Please Note: Clicking on an image will take you to a higher resolution version of the image you clicked on. Perfect for viewing on a high resolution color-calibrated monitor like the one dissected below: *sniff*

2024-04-14: Alas, I knew you very well. I spent hours a day with you, gazing at you and pondering all the things you showed to me; all too soon you were taken from me in a senseless accident - never again to display your beautiful colors for my eyes to behold! *sniff* Wait did you say there were no repair parts available and that we're just going to recycle this monitor in the great big recycling center in the closest town? and then go out and buy another similar one? *sniff* So I can tear it apart and gaze one last time at it and figure out how it all worked? *sni....* Let me get my tools!

Sorry about the emotions on display above... This is the mortal remains of the monitor. Unfortunately a good third of the screen is unresponsive after an unidentified object hit it. No idea what and no idea how it was launched. That white dash on the left middle of the screen is the impact point. My image isn't the best at displaying the hairline cracks going every direction. I'm also trying to stuff a 24" monitor in a a 24x24x30" lightbox, so images may have some interesting perspectives as well.

This is the back of the monitor... There's a VESA Mount, a couple buttons (hidden nicely in the dark area), an unidentified and unused theft prevention cable securing slot and a sticker.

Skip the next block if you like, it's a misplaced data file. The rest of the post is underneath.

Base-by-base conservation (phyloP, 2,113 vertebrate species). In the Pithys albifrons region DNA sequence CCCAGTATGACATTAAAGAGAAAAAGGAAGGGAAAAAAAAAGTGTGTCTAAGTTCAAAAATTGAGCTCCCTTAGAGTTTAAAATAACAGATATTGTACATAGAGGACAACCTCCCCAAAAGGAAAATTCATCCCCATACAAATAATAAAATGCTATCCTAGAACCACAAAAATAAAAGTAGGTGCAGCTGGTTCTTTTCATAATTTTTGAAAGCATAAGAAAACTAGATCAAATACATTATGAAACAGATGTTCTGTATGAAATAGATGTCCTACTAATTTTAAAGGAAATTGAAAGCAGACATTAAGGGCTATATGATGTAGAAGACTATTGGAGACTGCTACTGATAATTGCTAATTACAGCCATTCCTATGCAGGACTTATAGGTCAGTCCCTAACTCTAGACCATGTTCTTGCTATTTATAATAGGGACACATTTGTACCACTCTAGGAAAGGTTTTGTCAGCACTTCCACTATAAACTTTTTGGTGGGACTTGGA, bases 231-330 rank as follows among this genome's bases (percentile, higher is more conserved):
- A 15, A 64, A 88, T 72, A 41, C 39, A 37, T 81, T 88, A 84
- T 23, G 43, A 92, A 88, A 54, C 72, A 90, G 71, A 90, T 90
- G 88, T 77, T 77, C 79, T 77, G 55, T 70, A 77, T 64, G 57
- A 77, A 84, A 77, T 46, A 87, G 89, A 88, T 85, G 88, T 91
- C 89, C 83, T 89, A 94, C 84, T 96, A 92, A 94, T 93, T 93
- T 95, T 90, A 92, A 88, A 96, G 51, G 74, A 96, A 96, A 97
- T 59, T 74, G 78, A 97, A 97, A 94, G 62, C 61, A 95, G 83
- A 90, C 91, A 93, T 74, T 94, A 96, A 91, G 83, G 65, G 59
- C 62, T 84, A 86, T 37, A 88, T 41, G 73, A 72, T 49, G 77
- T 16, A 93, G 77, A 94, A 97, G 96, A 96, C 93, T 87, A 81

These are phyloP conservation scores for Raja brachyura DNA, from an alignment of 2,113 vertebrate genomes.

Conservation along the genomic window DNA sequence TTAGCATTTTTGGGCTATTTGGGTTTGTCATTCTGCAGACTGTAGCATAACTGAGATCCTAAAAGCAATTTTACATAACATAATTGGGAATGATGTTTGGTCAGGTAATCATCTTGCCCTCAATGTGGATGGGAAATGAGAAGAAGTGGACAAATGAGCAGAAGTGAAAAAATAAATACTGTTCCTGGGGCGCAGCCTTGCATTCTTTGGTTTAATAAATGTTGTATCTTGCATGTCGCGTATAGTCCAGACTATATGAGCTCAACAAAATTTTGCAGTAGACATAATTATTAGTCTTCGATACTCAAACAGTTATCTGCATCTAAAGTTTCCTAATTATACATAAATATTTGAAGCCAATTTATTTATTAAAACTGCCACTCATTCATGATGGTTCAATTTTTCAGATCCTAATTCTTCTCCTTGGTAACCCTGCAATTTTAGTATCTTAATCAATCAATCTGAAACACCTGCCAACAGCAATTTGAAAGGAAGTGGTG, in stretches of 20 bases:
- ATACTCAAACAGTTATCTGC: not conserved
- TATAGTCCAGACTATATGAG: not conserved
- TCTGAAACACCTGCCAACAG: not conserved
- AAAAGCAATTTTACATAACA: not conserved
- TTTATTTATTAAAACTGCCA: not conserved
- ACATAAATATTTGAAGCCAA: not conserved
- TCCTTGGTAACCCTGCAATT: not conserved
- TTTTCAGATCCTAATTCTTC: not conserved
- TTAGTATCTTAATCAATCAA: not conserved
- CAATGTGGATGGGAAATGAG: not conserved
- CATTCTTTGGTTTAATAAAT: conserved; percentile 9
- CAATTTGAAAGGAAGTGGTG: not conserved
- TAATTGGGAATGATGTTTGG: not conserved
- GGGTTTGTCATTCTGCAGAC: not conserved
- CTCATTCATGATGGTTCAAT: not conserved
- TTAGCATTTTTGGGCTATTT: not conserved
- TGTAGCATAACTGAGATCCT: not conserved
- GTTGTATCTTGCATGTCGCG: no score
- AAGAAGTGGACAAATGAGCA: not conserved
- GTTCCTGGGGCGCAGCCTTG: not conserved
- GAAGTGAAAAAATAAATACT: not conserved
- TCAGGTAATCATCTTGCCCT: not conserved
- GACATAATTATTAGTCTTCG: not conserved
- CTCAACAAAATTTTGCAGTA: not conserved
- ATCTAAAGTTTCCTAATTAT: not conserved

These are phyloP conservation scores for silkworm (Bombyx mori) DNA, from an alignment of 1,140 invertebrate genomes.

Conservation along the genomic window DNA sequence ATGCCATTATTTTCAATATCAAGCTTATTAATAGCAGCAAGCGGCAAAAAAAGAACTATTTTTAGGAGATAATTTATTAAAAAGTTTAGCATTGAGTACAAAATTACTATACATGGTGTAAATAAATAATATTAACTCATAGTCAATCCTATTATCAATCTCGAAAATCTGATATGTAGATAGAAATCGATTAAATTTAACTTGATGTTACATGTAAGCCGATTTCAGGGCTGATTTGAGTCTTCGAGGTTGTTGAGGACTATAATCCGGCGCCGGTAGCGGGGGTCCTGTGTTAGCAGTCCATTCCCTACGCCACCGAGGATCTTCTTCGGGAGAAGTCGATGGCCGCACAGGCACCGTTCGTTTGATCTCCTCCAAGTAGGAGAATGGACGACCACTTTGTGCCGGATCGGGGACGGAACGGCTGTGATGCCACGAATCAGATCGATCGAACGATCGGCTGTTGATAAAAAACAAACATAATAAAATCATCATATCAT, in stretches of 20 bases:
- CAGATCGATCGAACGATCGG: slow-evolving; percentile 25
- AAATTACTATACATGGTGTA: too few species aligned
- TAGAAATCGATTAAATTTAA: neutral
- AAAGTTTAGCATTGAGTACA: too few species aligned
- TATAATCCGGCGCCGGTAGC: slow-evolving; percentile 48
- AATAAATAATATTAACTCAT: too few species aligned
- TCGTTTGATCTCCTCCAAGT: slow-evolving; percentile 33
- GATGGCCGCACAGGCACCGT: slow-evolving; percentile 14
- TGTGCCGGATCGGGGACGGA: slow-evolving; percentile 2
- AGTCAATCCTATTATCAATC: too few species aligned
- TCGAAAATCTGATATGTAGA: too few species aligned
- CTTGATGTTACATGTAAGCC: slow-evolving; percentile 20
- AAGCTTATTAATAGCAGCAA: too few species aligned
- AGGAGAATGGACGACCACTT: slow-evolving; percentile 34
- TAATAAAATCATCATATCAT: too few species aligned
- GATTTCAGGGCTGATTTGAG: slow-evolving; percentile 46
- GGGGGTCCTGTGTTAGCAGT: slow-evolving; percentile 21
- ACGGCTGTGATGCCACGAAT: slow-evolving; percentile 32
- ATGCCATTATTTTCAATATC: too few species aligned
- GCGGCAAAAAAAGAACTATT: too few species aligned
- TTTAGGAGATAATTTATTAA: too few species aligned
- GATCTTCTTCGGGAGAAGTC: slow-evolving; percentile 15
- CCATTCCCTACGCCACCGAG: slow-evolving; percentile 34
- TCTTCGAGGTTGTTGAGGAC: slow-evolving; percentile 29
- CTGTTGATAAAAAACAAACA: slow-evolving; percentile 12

Closeup of the label and serial number. Monitor is still under warranty, but warranty doesn't cover this type of problem...

First step of business is to remove the back cover... Here's a hint: use a pick/spudger type tool to pry in around the left, top and right of the monitor... Work carefully, but leave the bottom until last. Red arrows highlight the easy plastic clips.

These are the clips on the bottom... There are a couple missing. Prying on the bottom end is rather pointless.

On the back of the monitor there are 6 buttons to control the monitor's onboard displays. This is the back of the circuit board that holds the buttons

And this is the business end of the circuit board... Strangely, this circuit board is very easy to remove; it almost feels like you could pop it loose by pressing on the buttons too hard. Certain eagle-eyed people may notice that the power button seems to be missing the 'button' part... I can't find it anywhere in the monitor or on the bench. If you look very closely at the circuit board, you might also notice that some of the button outputs are tied together with varying resistances on the outputs. This seems to be a way to save a couple wires...

This is what the inside back of the monitor looks like. Everything is covered in shielding, except for a ribbon cable, some other wires for the backlight and a label (which we'll show later when it is fully exposed).